Opinion: The Jabari Effect

“And with the first overall pick in the 2014 NBA draft the (team tanking the hardest) select Jabari Parker, Duke University.”

The anticipation of these mid-summer words wielded nearly enough power to sell out Conte Forum. Jabari Parker-- two words that make even Dick Vitale speechless. Students from all corners of Boston assembled to watch the future of the NBA grace Conte Forum with his presence. Even Danny Ainge, sitting courtside for the game, showed up to behold the 6-foot-8 Mormon prodigy, day-dreaming of seeing him play on the parquet floor of the TD Garden.  

Did I mention there was even a game? Caught up in the hype of a 18-year-old freshman, the game itself offered no more excitement for Ainge than those played by his Celtics. Our Boston College Eagles, struggling mightily at 6-19, hosted a storied Duke hoops program—one ranked eighth in the nation. Of course, Duke won. That surprised nobody. Duke made winning a habit of excellence since Coach K first took over.

On the flip side, winning looks more and more like lightning caught in a bottle for BC in the Donahue era. The game served as a microcosm for BC hoops over the last two years—playing to the level of their competition before falling apart late in games. One day the Eagles play on the verge of upsetting Syracuse, the best team in the nation. Days later, they fall to Georgia Tech, a perennial bottom-feeder of the ACC.

Just last year, two minutes stood between BC completing a David-Goliath upset of a star-studded Duke roster. What happened? Where was that BC team last Saturday?

Surely BC’s lack of consistency stems from perpetual roster change year-after-year, right? Not quite.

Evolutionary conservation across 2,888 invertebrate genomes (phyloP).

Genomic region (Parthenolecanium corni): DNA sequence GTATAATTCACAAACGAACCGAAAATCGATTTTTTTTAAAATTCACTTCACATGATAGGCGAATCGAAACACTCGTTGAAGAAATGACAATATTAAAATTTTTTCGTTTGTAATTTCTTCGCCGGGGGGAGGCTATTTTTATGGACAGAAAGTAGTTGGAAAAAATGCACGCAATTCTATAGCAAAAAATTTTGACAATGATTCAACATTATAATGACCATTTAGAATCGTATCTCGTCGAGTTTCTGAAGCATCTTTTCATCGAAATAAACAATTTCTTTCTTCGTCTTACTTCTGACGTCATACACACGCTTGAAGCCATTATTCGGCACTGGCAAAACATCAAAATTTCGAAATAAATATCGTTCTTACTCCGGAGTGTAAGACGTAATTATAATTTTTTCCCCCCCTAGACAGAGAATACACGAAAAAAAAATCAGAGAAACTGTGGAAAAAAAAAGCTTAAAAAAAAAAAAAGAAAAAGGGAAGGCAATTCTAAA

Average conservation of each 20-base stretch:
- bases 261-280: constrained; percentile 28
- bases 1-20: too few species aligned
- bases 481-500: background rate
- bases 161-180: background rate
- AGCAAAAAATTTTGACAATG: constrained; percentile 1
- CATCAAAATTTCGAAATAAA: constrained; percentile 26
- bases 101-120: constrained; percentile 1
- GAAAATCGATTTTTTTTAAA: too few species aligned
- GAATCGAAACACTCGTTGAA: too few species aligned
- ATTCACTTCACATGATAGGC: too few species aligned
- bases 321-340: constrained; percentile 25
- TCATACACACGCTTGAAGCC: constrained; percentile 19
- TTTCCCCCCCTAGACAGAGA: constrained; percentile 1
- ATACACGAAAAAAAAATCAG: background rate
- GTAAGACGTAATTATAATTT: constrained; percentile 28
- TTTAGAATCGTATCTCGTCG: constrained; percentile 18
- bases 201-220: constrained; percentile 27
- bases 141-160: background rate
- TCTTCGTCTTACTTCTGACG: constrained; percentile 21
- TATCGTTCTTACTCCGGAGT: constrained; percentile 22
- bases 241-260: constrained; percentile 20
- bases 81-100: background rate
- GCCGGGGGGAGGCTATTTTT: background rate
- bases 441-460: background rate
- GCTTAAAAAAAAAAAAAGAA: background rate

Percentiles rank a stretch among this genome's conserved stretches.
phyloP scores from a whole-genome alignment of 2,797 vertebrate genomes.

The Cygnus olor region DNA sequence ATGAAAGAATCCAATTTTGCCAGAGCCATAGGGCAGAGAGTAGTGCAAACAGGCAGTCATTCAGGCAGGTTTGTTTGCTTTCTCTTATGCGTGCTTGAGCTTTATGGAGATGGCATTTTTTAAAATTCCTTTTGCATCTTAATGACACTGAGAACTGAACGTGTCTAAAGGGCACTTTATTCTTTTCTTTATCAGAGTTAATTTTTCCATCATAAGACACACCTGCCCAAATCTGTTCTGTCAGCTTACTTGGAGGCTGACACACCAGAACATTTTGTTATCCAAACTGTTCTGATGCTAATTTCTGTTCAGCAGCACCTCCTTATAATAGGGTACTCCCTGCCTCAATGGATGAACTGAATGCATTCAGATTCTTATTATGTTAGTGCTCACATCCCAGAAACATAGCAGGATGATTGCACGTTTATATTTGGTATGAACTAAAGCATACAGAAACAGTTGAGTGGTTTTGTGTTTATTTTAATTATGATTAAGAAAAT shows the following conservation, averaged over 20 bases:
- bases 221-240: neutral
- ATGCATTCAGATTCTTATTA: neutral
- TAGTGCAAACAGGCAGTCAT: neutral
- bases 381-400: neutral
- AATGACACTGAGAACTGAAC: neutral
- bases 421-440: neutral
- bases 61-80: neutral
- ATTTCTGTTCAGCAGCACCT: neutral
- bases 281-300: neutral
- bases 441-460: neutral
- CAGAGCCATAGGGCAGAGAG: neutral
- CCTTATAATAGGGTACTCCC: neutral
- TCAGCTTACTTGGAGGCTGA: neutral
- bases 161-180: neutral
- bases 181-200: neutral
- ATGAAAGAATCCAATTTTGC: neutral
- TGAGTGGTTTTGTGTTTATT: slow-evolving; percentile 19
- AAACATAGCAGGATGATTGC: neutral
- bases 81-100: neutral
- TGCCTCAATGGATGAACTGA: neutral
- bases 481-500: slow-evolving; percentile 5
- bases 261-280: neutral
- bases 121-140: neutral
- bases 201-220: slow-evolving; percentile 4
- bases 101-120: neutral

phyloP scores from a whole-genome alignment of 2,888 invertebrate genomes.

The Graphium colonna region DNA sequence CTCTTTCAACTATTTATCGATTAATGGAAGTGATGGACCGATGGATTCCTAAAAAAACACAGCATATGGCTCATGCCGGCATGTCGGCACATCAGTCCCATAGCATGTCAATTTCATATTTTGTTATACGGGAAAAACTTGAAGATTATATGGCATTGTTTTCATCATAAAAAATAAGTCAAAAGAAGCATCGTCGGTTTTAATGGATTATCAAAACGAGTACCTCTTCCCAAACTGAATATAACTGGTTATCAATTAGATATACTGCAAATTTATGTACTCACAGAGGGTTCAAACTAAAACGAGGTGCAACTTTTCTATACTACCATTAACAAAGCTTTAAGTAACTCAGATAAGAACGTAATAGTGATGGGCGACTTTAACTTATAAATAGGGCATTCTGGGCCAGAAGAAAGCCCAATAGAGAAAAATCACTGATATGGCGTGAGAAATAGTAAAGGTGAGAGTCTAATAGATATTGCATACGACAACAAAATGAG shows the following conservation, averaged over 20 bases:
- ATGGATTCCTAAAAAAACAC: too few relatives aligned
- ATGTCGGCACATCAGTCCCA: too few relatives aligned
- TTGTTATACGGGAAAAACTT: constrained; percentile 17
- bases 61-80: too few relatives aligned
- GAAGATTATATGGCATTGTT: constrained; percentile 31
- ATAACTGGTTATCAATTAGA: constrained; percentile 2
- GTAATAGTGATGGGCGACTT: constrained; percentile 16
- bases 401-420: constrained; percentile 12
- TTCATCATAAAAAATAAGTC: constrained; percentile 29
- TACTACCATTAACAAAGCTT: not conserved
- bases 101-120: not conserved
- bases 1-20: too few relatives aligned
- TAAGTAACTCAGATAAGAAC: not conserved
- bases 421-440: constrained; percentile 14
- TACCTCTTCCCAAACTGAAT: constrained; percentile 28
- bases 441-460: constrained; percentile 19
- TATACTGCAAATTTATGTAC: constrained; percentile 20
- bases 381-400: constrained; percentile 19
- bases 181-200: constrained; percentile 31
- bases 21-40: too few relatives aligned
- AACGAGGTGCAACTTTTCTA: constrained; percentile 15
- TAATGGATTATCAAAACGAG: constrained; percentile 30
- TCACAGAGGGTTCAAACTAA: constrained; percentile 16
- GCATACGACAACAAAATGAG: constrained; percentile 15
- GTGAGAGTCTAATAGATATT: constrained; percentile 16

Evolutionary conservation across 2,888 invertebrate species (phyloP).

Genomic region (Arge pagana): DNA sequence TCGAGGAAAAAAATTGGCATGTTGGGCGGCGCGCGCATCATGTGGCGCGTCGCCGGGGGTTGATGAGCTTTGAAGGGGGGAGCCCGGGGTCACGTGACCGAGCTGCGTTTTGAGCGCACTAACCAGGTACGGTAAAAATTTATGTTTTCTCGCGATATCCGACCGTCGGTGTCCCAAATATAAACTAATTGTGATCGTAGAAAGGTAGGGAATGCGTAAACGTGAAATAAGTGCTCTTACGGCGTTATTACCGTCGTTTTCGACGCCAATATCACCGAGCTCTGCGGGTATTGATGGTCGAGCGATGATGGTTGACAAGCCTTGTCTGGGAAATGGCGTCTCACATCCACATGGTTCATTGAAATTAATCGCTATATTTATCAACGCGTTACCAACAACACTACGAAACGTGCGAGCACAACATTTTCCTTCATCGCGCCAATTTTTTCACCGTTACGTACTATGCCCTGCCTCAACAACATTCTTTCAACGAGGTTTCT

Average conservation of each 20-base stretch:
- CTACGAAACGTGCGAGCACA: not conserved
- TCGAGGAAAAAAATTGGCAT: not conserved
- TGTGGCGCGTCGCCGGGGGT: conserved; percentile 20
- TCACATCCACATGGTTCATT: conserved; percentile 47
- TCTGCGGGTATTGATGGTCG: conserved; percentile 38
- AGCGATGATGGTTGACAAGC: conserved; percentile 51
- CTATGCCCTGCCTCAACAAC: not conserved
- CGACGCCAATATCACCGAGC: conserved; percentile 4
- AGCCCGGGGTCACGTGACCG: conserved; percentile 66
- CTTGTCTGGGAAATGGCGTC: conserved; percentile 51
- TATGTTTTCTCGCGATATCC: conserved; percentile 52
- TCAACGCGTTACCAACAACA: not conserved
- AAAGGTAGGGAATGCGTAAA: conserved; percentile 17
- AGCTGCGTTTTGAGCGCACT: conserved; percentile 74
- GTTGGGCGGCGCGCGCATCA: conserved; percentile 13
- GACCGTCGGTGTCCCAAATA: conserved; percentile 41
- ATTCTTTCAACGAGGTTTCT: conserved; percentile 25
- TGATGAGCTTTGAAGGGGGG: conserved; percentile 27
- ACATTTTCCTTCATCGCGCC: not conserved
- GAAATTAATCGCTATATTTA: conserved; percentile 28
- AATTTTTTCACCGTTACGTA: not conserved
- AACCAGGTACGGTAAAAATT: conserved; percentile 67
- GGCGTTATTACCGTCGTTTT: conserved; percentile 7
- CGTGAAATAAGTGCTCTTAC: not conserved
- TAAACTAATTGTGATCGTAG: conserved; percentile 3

Poised to return all five starters, each a sophomore or younger, the future looked all too promising. The press anointed Olivier Hanlan, the 2012-2013 ACC Rookie of the Year, the prophet destined to lead BC back to the promised land of March Madness. A young Ryan Anderson blossomed before our eyes and it appeared coach Steve Donahue had finally sent the program to brighter pastures.

But, cruel reality stepped in. Plain and simple: potential means nothing unless it translates into wins. At this point in the season,  Donahue would consider it a blessing to finish with more than 10 wins, six shy of last year. The program wants to avoid another year of mediocrity, a year of false hope and moving one step forward but two steps back.

Jabari Parker did more than just dominate BC, he exposed the faulty wiring of a crumbling program on a live ESPN broadcast, casually dropping 29 points. He made hundreds of SuperFans rub their eyes and scratch their head at why a prospect the caliber of Andrew Wiggins, Marcus Smart or himself will never wear maroon or gold anytime in the near future.

A wise man by the name of Vince Lombardi once said, “The greatest accomplishment is not in never falling, but in rising after you fall.” The program needs to change before returning to prominence. Whether that rolling wind involves a new coach or dynamics of recruiting, BC has to accept their long road to recovery, one marred by setbacks and humiliation by teams like Duke and UNC.

Who knows? Maybe in the next four years we will be lucky enough to witness more than five wins at Conte. Better yet, a season with more than one win in February. Imagine that! Until then, there’s always hockey… and Jabari Parker to watch from afar, of course.

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